“What are you doing,” I asked in my head, “Why is this happening? How did you screw this up so badly? Now we’re here. You dragged me into this cluster of flailing limbs and personified awkwardness. This is on you. You got us into this, you need to get us out of this. Just let go. Oh no, you’re shaking our hands! Please, stop. Let go, please let go. We’re in this now. Only you can stop this. Aaaaaand RELEASE! Dammit. You’re still shaking. Is this how I die, like a half-a-ShakeWeight?”
The previous thought process went through my head during what lasted probably 30 seconds. Think I’m insane? Count out 30 seconds. It’s interminable. Lots of thoughts can get cast and rejected in that time. All of that mental anguish was over a botched high-five.
I told our CEO about some good news and he raised his hand clearly in the high-five beckoning motion. Unless you’re a stereotype of an American Indian saying “how” or doing a strange half-Hitler impression, nobody raises their hand parallel to their face, palm out, unless they’re looking for a high-five. He’s not a traffic cop stopping traffic, we were in his office. Not being a fan of the high-five, I hesitated and should have followed my instincts and just shook my head, “no.”
I went to give him a high-five, a simple palm slap and return my hand to awkwardly not know what it’s doing with itself, but when I went for the slap, he clutched my hand. He gripped my hand like a venus fly trap. I didn’t grab back I just sort of let it happen. He then started shaking my hand back and forth like, as I said, an upside down handshake. For. 30. Seconds. An interminably long time. I even broke eye contact to look at my hand and what was being done to it. Afterwards I washed my hand in the sink like Edward Norton in the showers in American History X.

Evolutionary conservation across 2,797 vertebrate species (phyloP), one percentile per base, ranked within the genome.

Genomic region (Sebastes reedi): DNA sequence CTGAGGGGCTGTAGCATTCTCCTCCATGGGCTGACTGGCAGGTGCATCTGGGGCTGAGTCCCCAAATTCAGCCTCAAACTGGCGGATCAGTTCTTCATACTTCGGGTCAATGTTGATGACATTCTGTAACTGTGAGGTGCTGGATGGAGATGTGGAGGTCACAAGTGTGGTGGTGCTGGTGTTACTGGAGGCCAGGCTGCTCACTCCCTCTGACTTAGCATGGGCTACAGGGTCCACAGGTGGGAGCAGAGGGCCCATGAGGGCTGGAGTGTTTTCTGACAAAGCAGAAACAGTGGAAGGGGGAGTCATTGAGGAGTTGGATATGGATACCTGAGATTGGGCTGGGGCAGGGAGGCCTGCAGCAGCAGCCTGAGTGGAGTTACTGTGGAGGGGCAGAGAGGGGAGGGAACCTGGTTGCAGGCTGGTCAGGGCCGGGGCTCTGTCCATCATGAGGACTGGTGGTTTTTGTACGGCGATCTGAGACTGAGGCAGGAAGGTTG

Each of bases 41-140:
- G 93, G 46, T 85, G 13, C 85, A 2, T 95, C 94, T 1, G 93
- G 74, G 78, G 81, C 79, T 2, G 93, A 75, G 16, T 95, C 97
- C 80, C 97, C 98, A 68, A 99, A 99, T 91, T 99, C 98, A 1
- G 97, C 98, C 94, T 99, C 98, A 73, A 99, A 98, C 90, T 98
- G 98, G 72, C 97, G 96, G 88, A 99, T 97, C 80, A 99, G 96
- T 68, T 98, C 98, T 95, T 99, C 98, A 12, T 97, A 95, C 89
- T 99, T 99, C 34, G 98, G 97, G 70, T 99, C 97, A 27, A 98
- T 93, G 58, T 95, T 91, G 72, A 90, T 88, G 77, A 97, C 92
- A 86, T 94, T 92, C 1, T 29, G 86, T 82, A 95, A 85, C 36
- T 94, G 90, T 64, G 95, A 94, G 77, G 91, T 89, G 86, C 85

The high-five is fraught with potential embarrassment and error. You’d be surprised by how many ways people can screw up a high-five, and I don’t need to deal with that kind of liability. Unless I’m dealing with an established high-five veteran–generally noted by both hands being up to maximize the high-five emotional output by doubling it–I don’t want to risk a high-five failure.
When a high-five goes awry, it means all parties involved have to stew in the error and maintain a veneer of excitement as though we’re both not living a faux pas. “Yay our team won and I am continuing to smile and be excited despite the fact that we barely connected our pinkies and now you’re holding your hand up again like you want a re-do! It’s no longer about the thrill of victory and has instead turned into your need to satiate your desire to correct a past failure. Why am I forced to right your regrets?”
There’s no way out of it either. When one of the two people involved screws up a high-five, you’re entering into a situation you willingly agreed to that then takes a twist. It was like agreeing to take the pill that frees you from the Matrix but then you get dropped into the weird dumb underground rave party. With a high-five, people act like they’re doing you a favor but they’re really just burdening you with reality of navigating their weaponized awkwardness.
The lesson here is, go with a low-five. Fist or chest bump? People goof those up all the time. No one screws up the low-five. Besides, if a girl or guy says, “my man,” it makes the low-five way more cool and fun.